A domain-theoretical denotational framework is provided in which the behaviour of networks can be analysed and studied compositionally. The networks considered here are discrete-time with a global clock and the communication on each channel adheres to some query-response protocol, leading to a form of lazy evaluation. Although the setting is presented in a very general abstract manner (i.e. no language or set of data-types is fixed for the main theory), our motivation and examples focus on exact real number computation. The generality is meant to enable the incorporation of various approaches to exact real computation, e.g. that of Edalat and Potts (2000), Escardo (1997), Bohm and Cartwright (1986), to name a few. Nevertheless, multi-valued computation is not yet included.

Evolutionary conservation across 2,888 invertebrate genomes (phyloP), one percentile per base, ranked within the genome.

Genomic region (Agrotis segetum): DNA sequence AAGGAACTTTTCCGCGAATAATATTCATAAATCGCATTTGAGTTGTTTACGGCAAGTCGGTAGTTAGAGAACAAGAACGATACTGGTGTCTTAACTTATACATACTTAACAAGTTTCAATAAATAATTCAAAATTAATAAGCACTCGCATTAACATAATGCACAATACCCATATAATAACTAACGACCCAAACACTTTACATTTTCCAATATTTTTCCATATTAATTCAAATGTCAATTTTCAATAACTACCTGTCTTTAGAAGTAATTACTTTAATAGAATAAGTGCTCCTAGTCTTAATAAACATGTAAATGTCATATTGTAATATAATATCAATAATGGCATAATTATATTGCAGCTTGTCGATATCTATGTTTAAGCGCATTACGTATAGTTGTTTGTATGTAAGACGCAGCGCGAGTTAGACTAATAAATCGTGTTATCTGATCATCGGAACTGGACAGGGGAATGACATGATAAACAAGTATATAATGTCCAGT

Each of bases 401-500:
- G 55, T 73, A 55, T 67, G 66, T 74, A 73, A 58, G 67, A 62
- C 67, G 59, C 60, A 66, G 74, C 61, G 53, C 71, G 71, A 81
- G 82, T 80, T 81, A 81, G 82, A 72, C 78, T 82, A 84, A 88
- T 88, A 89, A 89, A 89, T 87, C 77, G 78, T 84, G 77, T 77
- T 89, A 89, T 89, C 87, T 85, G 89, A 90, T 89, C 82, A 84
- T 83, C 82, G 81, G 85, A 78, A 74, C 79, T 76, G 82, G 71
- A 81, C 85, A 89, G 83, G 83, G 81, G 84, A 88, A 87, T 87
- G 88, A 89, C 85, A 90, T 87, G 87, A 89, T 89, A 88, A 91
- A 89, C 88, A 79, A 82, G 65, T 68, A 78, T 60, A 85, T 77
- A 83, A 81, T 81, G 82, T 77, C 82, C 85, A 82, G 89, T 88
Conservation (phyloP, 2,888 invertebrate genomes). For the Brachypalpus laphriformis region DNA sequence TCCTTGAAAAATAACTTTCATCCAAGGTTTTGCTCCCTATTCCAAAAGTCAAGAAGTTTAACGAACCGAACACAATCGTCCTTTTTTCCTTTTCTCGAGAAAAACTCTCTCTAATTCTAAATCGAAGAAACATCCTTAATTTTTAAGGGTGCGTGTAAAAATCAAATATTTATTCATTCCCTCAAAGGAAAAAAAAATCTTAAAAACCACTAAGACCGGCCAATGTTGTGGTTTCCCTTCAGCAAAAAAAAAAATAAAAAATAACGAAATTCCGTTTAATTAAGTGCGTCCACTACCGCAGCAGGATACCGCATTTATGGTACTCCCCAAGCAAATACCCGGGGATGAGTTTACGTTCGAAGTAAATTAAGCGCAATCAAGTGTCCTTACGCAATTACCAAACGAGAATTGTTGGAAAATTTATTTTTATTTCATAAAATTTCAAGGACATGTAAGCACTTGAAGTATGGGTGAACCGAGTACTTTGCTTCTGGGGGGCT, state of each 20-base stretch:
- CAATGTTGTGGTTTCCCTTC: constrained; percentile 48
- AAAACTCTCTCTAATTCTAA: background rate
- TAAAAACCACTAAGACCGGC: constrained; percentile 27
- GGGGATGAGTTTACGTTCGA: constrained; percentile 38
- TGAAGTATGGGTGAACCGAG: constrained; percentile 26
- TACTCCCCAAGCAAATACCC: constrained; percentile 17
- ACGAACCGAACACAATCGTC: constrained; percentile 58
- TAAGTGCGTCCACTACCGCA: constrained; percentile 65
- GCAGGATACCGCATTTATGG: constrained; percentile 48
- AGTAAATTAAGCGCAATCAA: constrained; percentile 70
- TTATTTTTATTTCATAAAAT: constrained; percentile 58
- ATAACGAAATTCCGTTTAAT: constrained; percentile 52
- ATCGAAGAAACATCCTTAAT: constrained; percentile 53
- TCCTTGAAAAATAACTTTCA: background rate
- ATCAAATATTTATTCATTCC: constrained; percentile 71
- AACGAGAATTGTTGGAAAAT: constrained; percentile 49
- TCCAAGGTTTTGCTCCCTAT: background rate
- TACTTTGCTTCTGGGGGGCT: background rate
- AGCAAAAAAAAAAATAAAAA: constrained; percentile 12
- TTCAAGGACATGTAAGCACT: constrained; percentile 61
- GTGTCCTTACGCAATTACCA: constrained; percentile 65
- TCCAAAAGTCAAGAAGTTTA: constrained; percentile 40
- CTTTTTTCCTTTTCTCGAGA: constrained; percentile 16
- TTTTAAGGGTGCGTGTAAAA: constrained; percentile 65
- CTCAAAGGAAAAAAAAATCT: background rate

Exact computation over real numbers - especially in higher orders - seems to be inherently resource hungry, hence can benefit from distributed computation. This in turn raises the challenge of specifying protocols for passing higher order data through the channels of a network. To enable a semantical view of such communication, we provide tools to define protocols in which queries and responses are modelled in appropriate lattices and domains. Moreover, from such semantics of queries and responses naturally arises a generalisation of the notion of speed of convergence.
Our main aim is to provide tools for compositional reasoning, i.e. we analyse how properties of a composed network can be derived from properties of individual components. We give two results of this nature, one about partial correctness of composed semantics and one about responsiveness (i.e. liveness).pdf(a4).